We don't have a full list of all the new equipment and happenings that occurred in 2009, but here's a sampling from the Williamson lab
Kurt Williamson was hired for our Virology position in the 2008-2009 academic year. Viruses are small - about 100 times smaller than bacteria. So for Williamson's research, a Transmission Electron Microscope (TEM) is typically used to look at viruses. Unfortunately, the Biology Department's TEM, which is over 30 years old, broke down this past summer. Dr. Williamson has submitted an equipment grant to purchase a new, state-of-the -art TEM for the College. In the meantime, Williamson found a used TEM on eBay, of the same vintage as the old scope that recently failed - and he won the bid for $1,000! With help from many of the faculty and staff in the Biology department, including Eric Bradley, Tom Meier, John Griffin, Evguenia Orlova, Joe Scott, and Brandt Robertson (Applied Research Lab), and departmental financial support from our Chair, Liz Allison, Williamson was able to install the used TEM, hire external technical support, and get all systems up and runnning. He has recently produced images of a virus. We still need a modern, up-to-date TEM, but the editors of The Niche tip our hats to Williamson's persistence, especially since the study of viruses is of such interest in the field of biology.
Kurt Williamson's work with environmental viruses has already fit in well in the department, recently collaborating with Mark Forsyth and Margaret Saha looking at viruses that attack bacteria. Read more in the Ideation Magazine's story of the discovery of a bacteriophage found right on campus, Freshman discoveries: It came. Out of the muck of Crim Dell....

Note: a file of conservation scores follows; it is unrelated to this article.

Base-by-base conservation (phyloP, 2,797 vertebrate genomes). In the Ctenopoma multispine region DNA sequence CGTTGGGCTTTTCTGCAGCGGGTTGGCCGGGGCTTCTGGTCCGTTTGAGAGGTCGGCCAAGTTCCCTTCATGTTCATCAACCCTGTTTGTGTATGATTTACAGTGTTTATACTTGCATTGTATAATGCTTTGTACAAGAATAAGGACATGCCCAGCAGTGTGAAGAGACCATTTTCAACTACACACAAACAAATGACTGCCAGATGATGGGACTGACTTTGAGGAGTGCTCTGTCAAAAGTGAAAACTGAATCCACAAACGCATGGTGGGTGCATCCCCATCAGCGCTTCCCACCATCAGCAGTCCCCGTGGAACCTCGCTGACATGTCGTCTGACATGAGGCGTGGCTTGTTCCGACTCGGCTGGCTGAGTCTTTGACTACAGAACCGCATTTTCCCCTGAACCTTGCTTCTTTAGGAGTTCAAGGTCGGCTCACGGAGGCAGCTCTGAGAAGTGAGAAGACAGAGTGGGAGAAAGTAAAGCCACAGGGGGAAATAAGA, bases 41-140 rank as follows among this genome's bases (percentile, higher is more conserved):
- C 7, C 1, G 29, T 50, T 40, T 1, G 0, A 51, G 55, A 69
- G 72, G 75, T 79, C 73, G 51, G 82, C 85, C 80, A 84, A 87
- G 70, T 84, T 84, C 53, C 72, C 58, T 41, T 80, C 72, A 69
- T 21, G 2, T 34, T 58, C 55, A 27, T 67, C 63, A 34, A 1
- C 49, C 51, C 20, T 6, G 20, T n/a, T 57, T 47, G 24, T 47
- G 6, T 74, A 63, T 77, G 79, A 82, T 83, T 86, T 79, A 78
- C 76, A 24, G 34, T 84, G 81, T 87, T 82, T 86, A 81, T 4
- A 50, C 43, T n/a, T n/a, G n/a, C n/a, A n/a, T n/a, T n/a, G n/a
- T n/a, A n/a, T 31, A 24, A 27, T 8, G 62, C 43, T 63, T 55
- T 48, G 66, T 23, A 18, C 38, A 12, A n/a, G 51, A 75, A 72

Last spring, Williamson also oversaw purchase of a new phosphoimager and gel scanner: the "Storm 485". The multi-functional instrument will be of use to a variety of lab groups using gel electrophoresis to separate proteins or DNA fragments, or groups using autoradiography. The Storm can capture digital images of gel separations that use blue fluorescence to detect samples - DNA or proteins. The phosphorimager capablities enable the detection of radioactively labeled samples, with higher sensitivity than conventional autoradiogrphy with X-ray film. The Storm is currently housed in the newest common lab room set up on the second floor of the ISC (formerly Rogers Hall) and is available to all faculty and student researchers in the department.
In unrelated news: a friendly, but ginormous virus was spotted in the halls outside the Williamson phage lab Friday, October 30, coincidentally the day before Halloween. Department Chair Liz Allison quickly adjusted to the new order, stating "I for one am happy to welcome our new viral overlords" .